What this means is that, quite possibly, the business of transporting people by airplane is not economically viable in the post-1973 world. National airlines are heavily subsidized in other countires, suggesting that acorss the world, it may not be possible to run an airline and break even without charging fares that people feel are too high to

What's to be done about this?

First, there are most likely too many airlines in the US. The airlines that are making money are the so-called no-frills carriers, who stick to profitable routes and keep their costs down. The full-service airlines (full-service is a cruel joke to ayone who's ever flown on a major US airline in hte last few years) can't complete for business on those routes, so they are largely left with a lot of routes that are not nearly as profitable. Some major airlines will most likely have to go under -- they won't get bought by other carriers, becasue who's healthy enough to buy them? [A few years ago, another airline could've used the infalted value of its stock to purchase a rival without using any actual money . . . those days are over, with a vengance.]

The survivors will have to extract even more concessions from their unionized work forces, and hope like hell that oil prices don't spike. The unions will most likely not be amenable to more givebacks, but their options they be severely limited.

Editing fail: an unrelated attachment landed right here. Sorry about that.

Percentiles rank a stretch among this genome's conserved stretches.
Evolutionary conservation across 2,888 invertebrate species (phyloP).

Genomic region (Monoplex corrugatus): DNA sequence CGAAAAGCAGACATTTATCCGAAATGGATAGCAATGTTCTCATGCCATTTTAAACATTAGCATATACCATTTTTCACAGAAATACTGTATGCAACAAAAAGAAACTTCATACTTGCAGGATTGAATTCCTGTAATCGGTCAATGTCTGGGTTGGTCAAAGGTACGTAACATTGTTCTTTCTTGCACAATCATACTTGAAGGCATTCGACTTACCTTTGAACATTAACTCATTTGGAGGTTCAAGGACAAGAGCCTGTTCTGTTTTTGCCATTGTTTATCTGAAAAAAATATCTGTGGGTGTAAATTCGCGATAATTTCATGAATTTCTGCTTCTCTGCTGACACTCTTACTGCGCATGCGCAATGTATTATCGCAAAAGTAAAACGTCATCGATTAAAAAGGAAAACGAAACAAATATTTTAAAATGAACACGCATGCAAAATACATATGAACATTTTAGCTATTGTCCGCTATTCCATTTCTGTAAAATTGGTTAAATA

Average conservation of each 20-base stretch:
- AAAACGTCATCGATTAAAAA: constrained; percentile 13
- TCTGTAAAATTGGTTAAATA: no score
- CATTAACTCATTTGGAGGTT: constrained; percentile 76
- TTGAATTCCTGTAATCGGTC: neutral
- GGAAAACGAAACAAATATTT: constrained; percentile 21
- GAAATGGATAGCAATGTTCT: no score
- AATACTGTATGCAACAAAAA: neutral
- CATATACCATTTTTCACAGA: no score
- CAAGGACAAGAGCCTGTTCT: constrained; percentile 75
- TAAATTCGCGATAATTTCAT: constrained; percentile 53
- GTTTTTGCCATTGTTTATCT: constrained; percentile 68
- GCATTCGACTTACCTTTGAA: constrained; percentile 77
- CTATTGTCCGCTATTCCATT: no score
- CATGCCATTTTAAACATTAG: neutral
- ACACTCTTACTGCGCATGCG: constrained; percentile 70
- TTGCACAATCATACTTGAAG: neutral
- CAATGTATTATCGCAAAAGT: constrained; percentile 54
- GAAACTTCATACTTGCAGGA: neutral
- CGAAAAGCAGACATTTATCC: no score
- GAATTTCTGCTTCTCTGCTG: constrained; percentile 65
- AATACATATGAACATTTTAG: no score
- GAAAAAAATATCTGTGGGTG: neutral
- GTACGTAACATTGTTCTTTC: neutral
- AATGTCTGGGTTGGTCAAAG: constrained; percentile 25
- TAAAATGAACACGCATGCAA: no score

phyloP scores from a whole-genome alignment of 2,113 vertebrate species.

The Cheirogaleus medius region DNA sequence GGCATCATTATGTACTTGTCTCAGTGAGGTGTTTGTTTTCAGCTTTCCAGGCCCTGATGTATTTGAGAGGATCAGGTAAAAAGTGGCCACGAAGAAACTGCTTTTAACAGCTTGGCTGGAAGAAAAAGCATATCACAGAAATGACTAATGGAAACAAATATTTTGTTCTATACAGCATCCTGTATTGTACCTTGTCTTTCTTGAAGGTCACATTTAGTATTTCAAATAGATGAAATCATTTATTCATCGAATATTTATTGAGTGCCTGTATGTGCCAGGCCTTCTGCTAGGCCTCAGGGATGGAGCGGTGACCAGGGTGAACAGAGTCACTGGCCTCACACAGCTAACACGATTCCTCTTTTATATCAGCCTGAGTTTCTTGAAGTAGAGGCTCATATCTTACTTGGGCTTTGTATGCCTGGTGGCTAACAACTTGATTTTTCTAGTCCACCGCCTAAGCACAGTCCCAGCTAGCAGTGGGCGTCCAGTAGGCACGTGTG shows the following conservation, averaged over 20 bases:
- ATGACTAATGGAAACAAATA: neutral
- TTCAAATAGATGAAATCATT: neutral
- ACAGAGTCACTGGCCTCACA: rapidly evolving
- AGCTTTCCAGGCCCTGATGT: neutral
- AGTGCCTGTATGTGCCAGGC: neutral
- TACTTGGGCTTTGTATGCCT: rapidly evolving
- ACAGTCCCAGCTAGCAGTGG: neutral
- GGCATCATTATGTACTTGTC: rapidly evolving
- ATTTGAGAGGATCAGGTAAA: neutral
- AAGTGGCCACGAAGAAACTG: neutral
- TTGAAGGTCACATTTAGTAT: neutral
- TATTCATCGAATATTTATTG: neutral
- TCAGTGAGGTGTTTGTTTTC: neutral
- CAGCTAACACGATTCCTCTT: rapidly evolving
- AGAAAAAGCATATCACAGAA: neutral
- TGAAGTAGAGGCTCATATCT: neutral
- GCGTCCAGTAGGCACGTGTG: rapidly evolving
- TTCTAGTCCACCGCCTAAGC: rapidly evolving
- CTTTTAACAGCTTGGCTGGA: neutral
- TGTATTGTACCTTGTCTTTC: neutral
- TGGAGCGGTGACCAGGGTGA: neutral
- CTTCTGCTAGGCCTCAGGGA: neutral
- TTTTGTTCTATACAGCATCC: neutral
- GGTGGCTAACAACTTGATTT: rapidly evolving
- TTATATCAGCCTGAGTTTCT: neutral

Case in point: United is trying to get the government to issue it $1.8 billion in loan guarantees. The government, to its credit, has told United that it must lower its cost basis more before the loan guarnatee will be apporved. This means more concessions form the unions. United has thus far been unable to get the machinists and flight attendants unions to agree. If they don't gree, United will more than likely file for bankruptcy, also. If that happens, the United that emerges from backruptcy will be much smaller. The unions are looking at more concessions, or a lot fewer members.

But that's just a band-aid anyway. The inherent problems in the business will always be there. And I don't see corporate travel budgets getting increased (or even holding steady) any time soon.

It would help if Washingon had a clue, also. A couple of years back, some airline executives were testifying before Congress. A legislator from North Dakota started lecutring them about following "market forces" and not always relying on the government for help.

One of airline executives, as politely as he could, pointed out to the Senator that if "market forces" were allowed to take their course, no airline would have any flights into or out of North Dakota, since no one could possibly make a profit doing so. Which gets us back to a subsidized national airline(s). Good idea? I tend to think not, but if an industry is not economically viable, and we deem it important enough that a person who lives in Fargo should have access to air travel the same way a person in New York does . . . then what's the alternative?

What could save the airline industry as we know it? Precious little, I'm afraid. Some sort of technological miracle that makes airlines engines 1000% more efficient than they already are, perhaps. But that doesn't seem too likely. . . .

Friday, August 09, 2002

8:45 PM EDT

Things that really annoy me: (partial list).